Those who wish to understand the Tea Party movement should understand that there are really two of them: the Sarah Palin, pro-war, pro-torture Neocon wing and the Ron Paul-based Libertarians, who both employ the same small gubmint rhetoric while arriving at it from vastly different perspectives.
During the Rand Paul campaign one of the most contentious episodes was the debate among his supporters, who were responsible for the hugely successful "money bombs" which raised large amounts of money for chosen candidates, over whether to accept a Palin endorsement of Paul the Younger. The vast majority of Paulers, Rand Paul's base, consider Palin a war-monger Neocon and Constitution-shredder, in contrast to Rand Paul's tendency to follow his father's philosophy of considered non-intervention in foreign affairs and slamming US empire-building in Iraq and Afghanistan. Many of Paul's early supporters swore that they would be done with Rand Paul if he embraced Palin.
Others saw Palin's overtures as an effort to latch onto Paul's popularity, which resonated with conservative voters who insisted that although they opposed Obama and everything he stood for, they would not be tools of the establishment GOP either.
In the blogs and forums of the Tea Parties frequent reference was made to Hannity/Limbaugh attempts to portray the Tea parties as anti-Obama outpouring, with scornful remarks added to the effect that "yes, we are against Obama, but we're not yours either." If anything the Tea Parties reflected an anti-incumbent sentiment which sprang from the bipartisan TARP and subsequent financial services industry bailouts, when fiscal conservatives learned what the anti-war left going back to the Impeach Bush Movement already knew. Despite a truly impressive outpouring of anti-bailout phone-calling and lobbying even by organizations such as the anti-illegal-immigration ALIPAC, the politicians simply no longer gave a sh*t what anyone but their corporate benefactors thought. Main Street felt the sting of pure powerlessness, and vowed primary challenges.
Rand Paul accepted Palin's embrace, with supporters arguing slyly that it was Palin who would now be schooled, not the other way around. Palin's outreach was seen for what it was by more pragmatic Paul supporters: an attempt to appropriate some of the luster Paul was enjoying, which they argued would help him more than hurt him, by bringing the You-betcha-winking, anti-elitist side of the social divide over to Paul's side. It was a tactical move, and as far as Rand Paul's true feelings about civil liberties and war, the inch to the right was not a worry since this was above all Ron Paul's son, and that "the acorn does not fall far from the tree."
Paul's anti-torture, pro-civil liberties, anti-war supporters, who were in essence his base, argued that it was time to grow up and this was an election with potential for victory. For the moment, there was no time to educate all of Kentucky on the beauty of the Constitution.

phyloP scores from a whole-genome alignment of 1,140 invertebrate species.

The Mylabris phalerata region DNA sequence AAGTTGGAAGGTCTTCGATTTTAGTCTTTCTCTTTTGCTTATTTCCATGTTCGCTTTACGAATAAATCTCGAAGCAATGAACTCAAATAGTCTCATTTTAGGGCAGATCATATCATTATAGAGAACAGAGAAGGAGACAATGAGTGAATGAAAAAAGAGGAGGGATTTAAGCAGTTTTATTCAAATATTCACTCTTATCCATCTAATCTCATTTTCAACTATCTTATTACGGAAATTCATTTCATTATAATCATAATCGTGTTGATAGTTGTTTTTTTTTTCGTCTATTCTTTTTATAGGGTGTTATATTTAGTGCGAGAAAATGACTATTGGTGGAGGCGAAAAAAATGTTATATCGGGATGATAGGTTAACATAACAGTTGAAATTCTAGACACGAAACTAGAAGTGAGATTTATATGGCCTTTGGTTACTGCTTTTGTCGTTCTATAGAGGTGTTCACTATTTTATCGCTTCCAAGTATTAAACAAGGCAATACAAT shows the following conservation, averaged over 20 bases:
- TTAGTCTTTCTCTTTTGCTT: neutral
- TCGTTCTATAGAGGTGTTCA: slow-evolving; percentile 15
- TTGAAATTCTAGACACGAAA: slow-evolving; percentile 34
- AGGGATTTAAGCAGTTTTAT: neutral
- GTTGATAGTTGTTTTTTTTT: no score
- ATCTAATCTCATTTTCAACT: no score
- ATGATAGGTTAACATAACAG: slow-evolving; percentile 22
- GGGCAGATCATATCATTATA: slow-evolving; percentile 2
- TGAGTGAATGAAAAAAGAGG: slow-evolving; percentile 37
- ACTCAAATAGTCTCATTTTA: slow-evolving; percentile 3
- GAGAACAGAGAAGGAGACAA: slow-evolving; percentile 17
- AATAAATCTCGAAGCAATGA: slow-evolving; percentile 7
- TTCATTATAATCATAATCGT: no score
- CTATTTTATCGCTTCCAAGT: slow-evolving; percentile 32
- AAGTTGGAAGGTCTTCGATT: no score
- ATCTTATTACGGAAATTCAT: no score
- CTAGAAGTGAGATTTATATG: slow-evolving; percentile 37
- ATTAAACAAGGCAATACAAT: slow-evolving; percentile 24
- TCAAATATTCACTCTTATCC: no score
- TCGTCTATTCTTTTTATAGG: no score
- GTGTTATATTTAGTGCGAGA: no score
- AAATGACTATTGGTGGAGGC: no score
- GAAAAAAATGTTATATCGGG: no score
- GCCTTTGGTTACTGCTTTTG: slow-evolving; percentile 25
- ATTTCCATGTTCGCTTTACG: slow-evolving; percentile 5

Although Paul stuck to his guns on the Constitution and civil liberties against the attacks of primary opponent Trey Grayson that he was "weakening America" and leaving it "vulnerable to attack," Paul was forced to concede after watching his polls drop that perhaps "enemy combatants" captured on "the battlefield" did not "deserve" the rights inherent in a civilian trial, but rather a military tribunal.
This concession cost Paul further support from his pro-Constitution, anti-Neocon base, but supporters saw it as a necessary evil in the superheated primary environment.
The Founding Fathers warned of a Federal Government bent on usurping the power, rights, and privacy of its States and citizens. In the last nine years, the Federal Government has expanded the scope of its power at an alarming rate, while blatantly ignoring the Constitution.
Whether it's passing the 315 page Patriot Act without a single member of Congress ever reading the bill, proposing a National ID Card, establishing FISA courts and utilizing warrantless searches, or betraying the medical privacy of ordinary citizens, the Federal Government has overstepped its limited powers as stipulated in the Constitution.
The good news is that the Republican voters of Kentucky's closed primary have rejected the fear-mongering, pro-war GOP establishment figure of Trey Grayson, a Dick Cheny replica who never met a form of torture he didn't like. Paul's victory presents the spectacle of a pro-Constitution Republican who in foreign affairs likes to quote Eisenhower and calls out "the military-industrial-complex." Socially he is every bit as conservative as his father. The question for Democrats is where in this new and interesting political continuum will they position themselves. Paul is no Trey Grayson, but neither is he a friend to Obama.